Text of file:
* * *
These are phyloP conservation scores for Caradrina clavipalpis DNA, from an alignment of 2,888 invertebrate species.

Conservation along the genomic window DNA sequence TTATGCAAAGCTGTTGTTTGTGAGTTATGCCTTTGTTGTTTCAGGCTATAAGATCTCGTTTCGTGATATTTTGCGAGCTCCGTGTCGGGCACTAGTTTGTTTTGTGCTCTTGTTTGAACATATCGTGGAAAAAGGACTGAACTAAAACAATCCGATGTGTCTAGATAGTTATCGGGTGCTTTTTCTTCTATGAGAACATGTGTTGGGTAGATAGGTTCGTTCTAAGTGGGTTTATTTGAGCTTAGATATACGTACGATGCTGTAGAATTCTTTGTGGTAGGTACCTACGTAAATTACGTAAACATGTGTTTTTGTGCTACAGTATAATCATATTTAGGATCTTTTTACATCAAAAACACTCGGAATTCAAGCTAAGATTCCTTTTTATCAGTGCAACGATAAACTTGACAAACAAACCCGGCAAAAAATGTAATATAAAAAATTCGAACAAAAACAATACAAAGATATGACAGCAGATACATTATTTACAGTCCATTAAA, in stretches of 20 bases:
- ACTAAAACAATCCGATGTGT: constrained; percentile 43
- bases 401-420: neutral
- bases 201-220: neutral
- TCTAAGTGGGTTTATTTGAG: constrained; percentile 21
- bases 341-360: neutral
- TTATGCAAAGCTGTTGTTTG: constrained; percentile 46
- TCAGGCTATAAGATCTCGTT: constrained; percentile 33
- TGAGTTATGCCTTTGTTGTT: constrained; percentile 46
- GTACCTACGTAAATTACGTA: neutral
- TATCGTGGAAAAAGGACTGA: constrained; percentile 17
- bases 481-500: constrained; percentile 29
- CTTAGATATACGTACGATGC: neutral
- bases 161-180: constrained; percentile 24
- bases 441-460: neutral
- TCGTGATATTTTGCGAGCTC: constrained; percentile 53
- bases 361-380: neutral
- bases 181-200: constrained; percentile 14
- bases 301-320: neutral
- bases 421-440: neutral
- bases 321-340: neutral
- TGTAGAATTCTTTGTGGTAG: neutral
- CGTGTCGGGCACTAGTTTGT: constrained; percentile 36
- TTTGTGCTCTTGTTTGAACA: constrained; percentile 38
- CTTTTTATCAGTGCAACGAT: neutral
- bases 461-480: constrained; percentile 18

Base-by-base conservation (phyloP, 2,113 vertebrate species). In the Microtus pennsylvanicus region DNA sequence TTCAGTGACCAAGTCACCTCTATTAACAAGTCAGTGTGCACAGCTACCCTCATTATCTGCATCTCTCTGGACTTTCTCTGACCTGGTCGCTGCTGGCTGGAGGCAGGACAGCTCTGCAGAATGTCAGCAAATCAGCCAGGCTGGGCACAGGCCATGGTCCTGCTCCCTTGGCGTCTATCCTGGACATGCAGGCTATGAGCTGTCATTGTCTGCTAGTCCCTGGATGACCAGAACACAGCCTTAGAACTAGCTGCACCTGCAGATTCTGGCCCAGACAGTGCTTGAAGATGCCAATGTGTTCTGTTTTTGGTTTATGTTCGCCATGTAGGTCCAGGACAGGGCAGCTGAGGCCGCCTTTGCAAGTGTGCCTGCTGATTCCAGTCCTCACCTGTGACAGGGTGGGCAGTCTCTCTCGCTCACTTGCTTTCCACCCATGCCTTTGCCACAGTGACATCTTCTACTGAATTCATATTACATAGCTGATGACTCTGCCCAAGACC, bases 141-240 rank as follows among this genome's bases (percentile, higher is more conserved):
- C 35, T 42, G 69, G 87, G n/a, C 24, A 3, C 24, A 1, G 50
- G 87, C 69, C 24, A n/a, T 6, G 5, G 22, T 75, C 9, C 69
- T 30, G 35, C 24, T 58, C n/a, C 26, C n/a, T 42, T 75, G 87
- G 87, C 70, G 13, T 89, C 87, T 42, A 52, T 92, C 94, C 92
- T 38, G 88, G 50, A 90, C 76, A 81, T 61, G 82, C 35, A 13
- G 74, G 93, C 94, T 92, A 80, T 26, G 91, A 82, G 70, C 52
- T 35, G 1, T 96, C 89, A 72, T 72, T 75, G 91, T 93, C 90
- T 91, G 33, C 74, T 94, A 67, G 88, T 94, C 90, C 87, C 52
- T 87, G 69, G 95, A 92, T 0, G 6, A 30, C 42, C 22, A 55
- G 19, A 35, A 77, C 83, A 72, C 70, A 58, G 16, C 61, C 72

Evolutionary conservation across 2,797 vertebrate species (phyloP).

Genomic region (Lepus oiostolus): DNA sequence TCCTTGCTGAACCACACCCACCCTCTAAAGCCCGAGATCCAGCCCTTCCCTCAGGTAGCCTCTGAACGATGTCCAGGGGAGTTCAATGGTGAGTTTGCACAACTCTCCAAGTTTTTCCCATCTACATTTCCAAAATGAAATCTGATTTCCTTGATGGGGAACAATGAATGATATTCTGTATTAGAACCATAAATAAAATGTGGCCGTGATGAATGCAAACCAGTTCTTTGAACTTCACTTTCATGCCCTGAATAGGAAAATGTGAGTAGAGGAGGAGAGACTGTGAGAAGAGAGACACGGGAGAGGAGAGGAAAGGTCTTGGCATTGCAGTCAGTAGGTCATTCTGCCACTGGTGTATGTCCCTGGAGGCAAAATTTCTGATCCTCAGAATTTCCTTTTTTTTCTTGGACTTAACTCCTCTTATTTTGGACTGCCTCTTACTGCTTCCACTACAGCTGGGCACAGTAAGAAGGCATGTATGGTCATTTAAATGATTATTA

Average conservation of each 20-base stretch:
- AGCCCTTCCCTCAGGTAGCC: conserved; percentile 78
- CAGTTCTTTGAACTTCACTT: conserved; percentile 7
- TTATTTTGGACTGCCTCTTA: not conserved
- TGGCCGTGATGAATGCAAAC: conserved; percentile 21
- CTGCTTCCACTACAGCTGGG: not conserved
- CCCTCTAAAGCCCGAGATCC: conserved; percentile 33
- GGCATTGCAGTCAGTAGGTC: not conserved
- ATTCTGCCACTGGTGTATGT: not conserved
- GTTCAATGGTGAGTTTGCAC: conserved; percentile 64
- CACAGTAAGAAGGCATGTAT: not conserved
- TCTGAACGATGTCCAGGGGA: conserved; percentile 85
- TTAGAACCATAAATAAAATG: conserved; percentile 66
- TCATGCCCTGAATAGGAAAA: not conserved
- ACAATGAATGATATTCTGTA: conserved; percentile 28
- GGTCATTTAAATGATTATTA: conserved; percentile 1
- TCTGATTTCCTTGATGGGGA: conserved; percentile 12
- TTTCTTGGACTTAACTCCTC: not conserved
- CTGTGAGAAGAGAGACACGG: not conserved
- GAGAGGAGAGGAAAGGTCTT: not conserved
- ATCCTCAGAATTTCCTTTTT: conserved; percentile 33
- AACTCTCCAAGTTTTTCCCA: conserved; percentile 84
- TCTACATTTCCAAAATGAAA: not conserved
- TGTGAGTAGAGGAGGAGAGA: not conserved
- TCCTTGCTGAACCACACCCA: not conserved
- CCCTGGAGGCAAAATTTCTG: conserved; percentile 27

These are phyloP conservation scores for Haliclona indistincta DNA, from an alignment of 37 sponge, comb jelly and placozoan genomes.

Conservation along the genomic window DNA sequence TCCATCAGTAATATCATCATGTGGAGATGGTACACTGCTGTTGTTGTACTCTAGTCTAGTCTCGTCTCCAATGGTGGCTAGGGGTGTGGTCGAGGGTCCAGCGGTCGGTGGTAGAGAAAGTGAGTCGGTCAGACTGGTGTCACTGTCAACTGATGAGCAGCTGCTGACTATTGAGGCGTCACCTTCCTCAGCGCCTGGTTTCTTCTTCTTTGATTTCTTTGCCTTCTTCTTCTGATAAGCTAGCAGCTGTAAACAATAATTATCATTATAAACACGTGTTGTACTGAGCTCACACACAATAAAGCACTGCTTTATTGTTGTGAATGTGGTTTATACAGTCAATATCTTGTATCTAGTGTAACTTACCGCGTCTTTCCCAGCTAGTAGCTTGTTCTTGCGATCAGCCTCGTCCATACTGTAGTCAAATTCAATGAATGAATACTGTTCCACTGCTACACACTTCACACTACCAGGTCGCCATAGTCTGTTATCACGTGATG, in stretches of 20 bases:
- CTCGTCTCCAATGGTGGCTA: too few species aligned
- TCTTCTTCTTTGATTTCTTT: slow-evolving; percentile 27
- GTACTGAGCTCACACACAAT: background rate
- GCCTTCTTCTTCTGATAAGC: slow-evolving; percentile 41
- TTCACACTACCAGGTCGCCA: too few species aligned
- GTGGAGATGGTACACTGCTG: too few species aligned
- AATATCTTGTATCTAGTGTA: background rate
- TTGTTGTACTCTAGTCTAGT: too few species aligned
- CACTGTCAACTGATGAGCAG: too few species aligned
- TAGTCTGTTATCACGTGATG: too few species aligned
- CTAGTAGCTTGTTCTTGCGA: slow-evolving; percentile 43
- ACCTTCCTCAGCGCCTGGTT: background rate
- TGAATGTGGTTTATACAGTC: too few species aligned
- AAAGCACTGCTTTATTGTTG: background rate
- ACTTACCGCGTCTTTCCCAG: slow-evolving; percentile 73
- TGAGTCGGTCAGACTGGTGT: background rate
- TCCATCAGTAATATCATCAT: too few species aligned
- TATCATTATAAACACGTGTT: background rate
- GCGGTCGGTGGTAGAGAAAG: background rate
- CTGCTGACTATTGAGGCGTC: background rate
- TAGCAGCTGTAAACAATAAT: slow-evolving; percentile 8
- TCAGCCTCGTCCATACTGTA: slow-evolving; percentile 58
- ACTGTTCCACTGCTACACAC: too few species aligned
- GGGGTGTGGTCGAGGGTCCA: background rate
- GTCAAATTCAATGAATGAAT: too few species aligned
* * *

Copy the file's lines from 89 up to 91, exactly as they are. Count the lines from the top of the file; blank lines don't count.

- TAGCAGCTGTAAACAATAAT: slow-evolving; percentile 8
- TCAGCCTCGTCCATACTGTA: slow-evolving; percentile 58
- ACTGTTCCACTGCTACACAC: too few species aligned